Blood Glucose Curves – What Are They And How Are They Done? By: Kathy Raepple (Diabetes Series Part 5)

When your cat is first diagnosed as diabetic, your veterinarian will discuss doing a blood glucose curve on him.  This can be done either in the clinic; or, if you are comfortable, in your home.  Most cats will have a slightly elevated blood glucose reading at the veterinary clinic due to stress – this is something that your veterinarian will take into account if  the glucose curve is being done at the clinic.

The purpose of the glucose curve is to determine if the insulin dosage is correct for your cat.  This curve will consist of several glucose readings taken at 2 – 4 hour intervals over the course of 12 – 24 hours (depending on your veterinarian’s recommendation).

When doing the glucose curve at home, be sure to schedule your day around the times that you will need to get the readings from your cat.  Generally, it is a good idea to plan on doing a curve on your day off or a weekend to minimize the chance of missing a reading time and decrease distractions.

You will want to be sure that your glucometer is working well and that you are familiar with how it works.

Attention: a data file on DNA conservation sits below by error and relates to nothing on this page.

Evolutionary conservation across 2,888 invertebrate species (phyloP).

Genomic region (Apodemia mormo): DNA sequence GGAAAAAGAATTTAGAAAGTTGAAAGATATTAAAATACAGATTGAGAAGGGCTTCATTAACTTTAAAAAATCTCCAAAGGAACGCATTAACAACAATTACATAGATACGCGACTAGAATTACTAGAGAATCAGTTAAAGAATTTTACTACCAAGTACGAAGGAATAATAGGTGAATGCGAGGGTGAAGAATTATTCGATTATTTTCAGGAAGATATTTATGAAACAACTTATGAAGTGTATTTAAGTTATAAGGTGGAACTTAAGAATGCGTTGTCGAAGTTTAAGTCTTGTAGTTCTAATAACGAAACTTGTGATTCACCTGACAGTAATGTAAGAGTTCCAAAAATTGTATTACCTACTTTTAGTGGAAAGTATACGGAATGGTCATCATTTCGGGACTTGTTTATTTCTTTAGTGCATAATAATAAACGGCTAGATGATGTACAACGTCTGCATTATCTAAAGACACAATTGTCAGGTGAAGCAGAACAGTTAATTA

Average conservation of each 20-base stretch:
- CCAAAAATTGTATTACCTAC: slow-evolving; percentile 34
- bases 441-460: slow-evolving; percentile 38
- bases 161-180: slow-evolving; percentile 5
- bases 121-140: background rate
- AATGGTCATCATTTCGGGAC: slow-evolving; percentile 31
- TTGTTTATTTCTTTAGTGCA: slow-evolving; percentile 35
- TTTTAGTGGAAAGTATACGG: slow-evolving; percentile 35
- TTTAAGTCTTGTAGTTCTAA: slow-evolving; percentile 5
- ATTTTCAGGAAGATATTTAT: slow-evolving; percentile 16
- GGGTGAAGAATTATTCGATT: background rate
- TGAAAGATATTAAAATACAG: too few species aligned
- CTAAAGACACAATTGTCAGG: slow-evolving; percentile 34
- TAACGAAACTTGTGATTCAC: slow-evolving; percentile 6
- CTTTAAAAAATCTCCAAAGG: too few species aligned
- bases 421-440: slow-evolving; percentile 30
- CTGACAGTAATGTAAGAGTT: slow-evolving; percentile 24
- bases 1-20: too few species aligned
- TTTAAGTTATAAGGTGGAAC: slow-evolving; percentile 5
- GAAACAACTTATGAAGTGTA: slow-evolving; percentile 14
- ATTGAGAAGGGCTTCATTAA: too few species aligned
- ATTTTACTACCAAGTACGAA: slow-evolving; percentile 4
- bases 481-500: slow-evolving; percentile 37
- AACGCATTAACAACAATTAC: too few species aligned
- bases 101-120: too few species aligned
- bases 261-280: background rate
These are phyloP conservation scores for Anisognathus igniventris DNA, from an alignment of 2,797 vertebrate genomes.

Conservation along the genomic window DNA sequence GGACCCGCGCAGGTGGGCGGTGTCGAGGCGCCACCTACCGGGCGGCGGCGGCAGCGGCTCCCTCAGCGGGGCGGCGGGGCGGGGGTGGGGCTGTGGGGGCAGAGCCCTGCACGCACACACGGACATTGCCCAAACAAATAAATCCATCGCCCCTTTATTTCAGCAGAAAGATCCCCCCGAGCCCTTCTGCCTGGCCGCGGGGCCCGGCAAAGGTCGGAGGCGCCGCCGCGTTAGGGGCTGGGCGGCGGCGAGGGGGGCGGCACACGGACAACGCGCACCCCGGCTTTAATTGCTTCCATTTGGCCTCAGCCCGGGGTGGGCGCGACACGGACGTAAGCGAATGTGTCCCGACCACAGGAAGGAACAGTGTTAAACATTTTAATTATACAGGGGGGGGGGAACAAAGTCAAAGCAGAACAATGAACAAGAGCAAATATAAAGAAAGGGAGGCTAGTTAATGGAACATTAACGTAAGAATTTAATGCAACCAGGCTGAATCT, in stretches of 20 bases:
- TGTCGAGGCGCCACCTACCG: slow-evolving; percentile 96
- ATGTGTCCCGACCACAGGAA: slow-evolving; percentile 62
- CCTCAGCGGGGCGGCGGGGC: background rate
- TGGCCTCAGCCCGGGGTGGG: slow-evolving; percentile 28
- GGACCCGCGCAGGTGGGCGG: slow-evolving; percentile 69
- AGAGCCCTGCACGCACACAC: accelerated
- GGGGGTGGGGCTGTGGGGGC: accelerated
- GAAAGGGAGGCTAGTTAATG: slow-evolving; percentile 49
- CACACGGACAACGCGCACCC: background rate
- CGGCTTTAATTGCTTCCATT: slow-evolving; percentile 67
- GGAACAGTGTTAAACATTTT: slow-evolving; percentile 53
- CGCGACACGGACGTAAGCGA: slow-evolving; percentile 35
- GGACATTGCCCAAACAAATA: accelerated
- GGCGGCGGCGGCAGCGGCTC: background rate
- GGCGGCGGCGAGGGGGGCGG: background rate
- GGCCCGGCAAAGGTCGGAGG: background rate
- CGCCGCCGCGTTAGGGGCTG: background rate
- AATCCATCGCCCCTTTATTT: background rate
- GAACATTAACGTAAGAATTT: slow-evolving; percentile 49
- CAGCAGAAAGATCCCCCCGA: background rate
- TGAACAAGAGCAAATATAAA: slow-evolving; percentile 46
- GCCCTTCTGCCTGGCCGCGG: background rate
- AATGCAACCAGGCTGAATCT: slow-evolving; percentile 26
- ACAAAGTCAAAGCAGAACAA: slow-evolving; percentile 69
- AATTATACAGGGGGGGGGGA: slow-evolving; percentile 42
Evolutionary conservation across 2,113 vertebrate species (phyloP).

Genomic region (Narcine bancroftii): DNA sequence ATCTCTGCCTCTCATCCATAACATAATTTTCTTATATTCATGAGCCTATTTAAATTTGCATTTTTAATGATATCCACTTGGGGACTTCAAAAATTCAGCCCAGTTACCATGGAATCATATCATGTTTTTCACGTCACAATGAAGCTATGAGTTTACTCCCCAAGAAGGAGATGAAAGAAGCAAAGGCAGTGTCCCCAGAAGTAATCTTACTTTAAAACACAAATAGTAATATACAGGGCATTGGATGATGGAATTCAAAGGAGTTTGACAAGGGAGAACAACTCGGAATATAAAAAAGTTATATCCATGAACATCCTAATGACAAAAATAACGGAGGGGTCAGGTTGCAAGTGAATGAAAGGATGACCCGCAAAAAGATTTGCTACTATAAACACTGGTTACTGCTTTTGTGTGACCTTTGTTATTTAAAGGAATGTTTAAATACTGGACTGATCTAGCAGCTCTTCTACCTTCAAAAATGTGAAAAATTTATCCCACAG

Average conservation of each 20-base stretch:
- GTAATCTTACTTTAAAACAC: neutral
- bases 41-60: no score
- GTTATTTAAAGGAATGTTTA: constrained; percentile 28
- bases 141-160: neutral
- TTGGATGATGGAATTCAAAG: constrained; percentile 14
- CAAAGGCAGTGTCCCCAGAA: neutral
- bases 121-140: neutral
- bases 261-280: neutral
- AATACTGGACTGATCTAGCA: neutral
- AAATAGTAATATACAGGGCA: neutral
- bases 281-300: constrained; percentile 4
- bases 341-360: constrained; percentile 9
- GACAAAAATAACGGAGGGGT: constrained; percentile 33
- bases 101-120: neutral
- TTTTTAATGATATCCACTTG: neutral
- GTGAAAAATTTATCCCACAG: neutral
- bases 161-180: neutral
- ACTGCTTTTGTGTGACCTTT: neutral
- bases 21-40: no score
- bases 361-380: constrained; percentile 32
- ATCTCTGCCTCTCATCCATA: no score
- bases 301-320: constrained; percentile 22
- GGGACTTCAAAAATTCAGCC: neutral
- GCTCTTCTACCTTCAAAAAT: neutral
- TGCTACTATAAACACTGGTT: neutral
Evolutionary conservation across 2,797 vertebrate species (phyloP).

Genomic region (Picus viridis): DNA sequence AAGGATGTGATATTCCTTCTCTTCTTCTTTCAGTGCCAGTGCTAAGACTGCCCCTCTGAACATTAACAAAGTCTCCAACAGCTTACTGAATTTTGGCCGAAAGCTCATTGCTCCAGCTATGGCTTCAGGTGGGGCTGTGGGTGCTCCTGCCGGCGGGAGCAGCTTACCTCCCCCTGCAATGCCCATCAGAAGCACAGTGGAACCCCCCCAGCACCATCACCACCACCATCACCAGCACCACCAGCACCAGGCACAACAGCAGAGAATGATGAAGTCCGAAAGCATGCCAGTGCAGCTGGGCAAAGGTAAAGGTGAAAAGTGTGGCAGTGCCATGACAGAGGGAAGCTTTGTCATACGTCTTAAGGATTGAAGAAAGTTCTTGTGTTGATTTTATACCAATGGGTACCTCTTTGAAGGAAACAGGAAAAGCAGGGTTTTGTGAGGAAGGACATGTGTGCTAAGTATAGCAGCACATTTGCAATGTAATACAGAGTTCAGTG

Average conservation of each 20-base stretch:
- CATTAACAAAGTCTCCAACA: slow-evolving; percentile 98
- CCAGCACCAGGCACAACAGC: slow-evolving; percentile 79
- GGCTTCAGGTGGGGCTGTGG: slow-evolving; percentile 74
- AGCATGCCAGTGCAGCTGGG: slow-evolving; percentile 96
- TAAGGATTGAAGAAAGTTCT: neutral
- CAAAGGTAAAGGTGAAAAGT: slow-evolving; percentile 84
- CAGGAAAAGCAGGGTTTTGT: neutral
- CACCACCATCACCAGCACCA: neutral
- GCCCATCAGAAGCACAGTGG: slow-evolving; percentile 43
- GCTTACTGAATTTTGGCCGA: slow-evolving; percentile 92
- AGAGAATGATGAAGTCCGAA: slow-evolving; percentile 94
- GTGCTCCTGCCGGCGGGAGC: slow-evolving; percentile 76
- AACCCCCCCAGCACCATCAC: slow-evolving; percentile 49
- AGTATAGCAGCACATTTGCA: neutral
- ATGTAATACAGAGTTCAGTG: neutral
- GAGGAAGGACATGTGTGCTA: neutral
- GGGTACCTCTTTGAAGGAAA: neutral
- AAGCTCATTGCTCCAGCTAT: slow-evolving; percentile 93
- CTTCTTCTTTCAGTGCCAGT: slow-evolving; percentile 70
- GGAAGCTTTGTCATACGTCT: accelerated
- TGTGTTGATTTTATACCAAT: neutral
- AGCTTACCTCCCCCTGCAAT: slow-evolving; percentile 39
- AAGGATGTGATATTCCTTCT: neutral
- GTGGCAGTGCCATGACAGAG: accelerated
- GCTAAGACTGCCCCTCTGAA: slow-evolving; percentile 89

There are several different types of glucometers on the market.  Alphatrak® is the most commonly used for testing cats and dogs as it seems to be the most accurate and require the smallest volume of blood.  However, you can use any of the others available – you will just want to make sure to use the same meter every time to avoid any discrepancies.

Start by getting all the items you will need to test your cat’s blood ready before collecting your cat – this should help decrease your cat’s stress level.  Some people find it easiest to confine the cat to a single room, like the bathroom, when it is time for a reading to be done – others are comfortable testing wherever the cat may be in the house.  Whichever method works for you and your cat is fine.

Once you have everything ready to go, place your cat and yourself in a comfortable position to collect the blood sample.  The sample is usually obtained from your cat’s outer ear.  This is a low pain area and most cats will tolerate the poke and manipulation of the ear required to get the sample.


Each glucometer will require a different amount of sample for testing, but, generally it is a small drop.  Once you have obtained the sample and while your meter is reading the results, you will want to apply a small amount of pressure with a gauze square or something similar to the area the sample was taken to allow the blood to clot.







Once your glucometer is done reading the results (usually only a couple of seconds), be sure to record the reading in your cat’s logbook or log sheet – record the date and time the sample was obtained as well as what the reading was, when he last ate, when his last insulin injection was given and how much insulin he received.



Be sure to bring the logbook or log sheet with you when your cat next visits his veterinarian or call the clinic with the results.  This will help your veterinarian to determine if anything needs to be changed or adjusted with your cat’s insulin.